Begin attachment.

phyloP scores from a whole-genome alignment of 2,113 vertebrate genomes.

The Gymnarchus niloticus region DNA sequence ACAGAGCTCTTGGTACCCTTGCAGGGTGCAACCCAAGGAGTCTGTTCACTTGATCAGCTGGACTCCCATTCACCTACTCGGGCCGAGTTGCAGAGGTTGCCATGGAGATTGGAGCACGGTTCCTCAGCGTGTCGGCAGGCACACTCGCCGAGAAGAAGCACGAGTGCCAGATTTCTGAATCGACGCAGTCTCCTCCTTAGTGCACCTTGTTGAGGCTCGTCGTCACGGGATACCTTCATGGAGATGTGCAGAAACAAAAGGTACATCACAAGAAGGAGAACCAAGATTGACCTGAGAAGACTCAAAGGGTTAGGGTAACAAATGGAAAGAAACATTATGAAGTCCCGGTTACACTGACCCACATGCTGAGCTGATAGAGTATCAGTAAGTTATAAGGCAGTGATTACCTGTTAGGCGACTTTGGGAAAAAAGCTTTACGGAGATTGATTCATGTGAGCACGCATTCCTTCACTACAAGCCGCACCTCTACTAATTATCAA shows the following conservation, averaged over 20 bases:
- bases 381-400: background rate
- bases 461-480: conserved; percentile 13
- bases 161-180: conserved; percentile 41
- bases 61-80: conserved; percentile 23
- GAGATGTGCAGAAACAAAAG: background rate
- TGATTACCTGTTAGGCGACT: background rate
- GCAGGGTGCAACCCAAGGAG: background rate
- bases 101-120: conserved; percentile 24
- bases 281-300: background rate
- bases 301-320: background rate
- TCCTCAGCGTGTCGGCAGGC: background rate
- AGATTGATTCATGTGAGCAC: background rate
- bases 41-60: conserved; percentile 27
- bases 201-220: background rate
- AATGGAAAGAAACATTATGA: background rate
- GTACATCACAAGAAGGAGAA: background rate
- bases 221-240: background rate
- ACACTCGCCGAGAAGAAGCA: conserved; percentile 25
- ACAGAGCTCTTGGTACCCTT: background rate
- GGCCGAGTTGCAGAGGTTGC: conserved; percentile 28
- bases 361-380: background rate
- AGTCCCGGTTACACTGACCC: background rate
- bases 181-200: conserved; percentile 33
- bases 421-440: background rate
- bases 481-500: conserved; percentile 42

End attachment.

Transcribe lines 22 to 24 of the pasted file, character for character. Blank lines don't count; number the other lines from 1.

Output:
- GGCCGAGTTGCAGAGGTTGC: conserved; percentile 28
- bases 361-380: background rate
- AGTCCCGGTTACACTGACCC: background rate